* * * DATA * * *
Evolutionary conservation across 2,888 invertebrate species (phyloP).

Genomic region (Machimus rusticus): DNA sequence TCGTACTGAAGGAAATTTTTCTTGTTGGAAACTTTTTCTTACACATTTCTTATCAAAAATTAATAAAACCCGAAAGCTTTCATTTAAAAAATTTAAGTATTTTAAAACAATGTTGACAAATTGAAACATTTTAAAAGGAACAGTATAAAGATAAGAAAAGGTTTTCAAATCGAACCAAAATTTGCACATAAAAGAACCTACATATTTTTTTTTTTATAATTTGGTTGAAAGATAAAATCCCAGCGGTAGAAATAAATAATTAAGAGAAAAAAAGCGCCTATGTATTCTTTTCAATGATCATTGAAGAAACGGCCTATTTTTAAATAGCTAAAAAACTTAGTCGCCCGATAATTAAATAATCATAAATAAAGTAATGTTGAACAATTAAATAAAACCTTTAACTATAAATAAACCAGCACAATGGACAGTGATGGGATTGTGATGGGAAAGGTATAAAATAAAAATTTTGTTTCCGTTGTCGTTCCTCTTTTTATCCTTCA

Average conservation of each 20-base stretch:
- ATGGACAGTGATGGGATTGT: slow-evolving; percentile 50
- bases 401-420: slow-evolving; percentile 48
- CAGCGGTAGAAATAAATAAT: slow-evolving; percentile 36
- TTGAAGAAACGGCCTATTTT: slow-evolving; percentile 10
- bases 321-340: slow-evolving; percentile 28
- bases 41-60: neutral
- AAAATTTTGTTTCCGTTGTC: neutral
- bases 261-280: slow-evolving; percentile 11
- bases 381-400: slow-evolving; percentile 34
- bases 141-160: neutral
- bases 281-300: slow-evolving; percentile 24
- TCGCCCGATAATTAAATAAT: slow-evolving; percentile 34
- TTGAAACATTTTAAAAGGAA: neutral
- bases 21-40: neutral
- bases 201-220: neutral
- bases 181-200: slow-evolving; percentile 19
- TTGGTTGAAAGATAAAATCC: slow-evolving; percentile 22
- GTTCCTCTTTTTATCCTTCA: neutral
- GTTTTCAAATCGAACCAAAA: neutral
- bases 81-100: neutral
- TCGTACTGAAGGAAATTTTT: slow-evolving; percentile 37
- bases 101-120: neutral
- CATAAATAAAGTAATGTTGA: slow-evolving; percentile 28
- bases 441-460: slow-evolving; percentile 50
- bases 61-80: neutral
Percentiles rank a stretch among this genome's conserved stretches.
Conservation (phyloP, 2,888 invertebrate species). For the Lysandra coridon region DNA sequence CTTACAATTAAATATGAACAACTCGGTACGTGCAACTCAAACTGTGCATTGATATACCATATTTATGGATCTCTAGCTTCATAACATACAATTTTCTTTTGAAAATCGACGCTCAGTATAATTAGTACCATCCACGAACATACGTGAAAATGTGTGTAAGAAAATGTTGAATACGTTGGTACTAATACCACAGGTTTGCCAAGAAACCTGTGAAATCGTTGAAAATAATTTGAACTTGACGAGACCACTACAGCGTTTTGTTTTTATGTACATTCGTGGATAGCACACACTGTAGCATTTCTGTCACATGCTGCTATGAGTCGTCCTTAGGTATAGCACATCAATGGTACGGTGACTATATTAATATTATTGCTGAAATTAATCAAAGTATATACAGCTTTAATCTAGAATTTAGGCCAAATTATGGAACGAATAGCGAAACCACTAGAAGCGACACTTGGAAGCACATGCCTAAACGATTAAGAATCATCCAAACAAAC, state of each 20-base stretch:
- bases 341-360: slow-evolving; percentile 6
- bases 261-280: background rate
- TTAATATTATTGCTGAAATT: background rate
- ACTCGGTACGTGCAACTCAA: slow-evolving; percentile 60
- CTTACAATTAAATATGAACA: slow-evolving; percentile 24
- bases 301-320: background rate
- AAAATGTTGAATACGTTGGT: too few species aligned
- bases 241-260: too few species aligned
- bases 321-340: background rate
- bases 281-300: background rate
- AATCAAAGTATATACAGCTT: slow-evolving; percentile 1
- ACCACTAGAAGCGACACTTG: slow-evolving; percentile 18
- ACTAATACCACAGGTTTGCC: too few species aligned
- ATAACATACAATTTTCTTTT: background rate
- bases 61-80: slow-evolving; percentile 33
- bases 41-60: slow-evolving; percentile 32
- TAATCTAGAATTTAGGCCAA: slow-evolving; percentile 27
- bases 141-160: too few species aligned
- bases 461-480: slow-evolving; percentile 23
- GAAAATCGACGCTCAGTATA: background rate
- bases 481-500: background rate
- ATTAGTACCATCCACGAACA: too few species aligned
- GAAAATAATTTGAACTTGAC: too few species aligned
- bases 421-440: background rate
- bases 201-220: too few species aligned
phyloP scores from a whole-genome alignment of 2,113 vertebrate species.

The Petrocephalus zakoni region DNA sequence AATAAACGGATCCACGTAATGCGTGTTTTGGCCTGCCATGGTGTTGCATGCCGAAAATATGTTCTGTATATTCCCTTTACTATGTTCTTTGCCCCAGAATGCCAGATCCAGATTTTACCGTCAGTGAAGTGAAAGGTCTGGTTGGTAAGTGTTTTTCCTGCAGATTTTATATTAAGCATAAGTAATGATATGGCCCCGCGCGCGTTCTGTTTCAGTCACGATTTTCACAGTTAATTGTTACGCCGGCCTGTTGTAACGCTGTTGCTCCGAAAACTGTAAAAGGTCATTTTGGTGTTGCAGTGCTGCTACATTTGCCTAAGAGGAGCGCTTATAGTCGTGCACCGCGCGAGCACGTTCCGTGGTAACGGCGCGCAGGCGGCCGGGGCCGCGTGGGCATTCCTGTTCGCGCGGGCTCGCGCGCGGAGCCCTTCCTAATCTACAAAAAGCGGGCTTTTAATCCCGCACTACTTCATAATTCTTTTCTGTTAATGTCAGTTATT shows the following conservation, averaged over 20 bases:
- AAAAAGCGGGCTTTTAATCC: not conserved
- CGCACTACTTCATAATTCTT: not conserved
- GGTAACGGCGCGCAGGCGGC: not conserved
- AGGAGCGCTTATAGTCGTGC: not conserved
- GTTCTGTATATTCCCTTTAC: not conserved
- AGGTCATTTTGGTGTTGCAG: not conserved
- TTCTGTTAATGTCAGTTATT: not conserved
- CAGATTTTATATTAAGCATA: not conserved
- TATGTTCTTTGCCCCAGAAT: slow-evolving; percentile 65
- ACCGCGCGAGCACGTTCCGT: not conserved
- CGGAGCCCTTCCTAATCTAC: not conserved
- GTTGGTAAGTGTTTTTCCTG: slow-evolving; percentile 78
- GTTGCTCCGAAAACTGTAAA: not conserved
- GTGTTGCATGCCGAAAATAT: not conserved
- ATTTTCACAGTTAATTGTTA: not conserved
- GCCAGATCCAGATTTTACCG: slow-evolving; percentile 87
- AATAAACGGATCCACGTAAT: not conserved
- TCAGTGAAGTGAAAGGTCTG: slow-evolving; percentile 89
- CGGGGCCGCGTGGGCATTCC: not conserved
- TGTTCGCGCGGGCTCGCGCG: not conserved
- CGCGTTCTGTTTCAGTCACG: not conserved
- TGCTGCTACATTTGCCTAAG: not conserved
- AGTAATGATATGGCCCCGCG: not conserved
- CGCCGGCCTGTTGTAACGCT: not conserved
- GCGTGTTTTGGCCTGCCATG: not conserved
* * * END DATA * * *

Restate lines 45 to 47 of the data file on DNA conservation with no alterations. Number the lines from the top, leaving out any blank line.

- bases 61-80: slow-evolving; percentile 33
- bases 41-60: slow-evolving; percentile 32
- TAATCTAGAATTTAGGCCAA: slow-evolving; percentile 27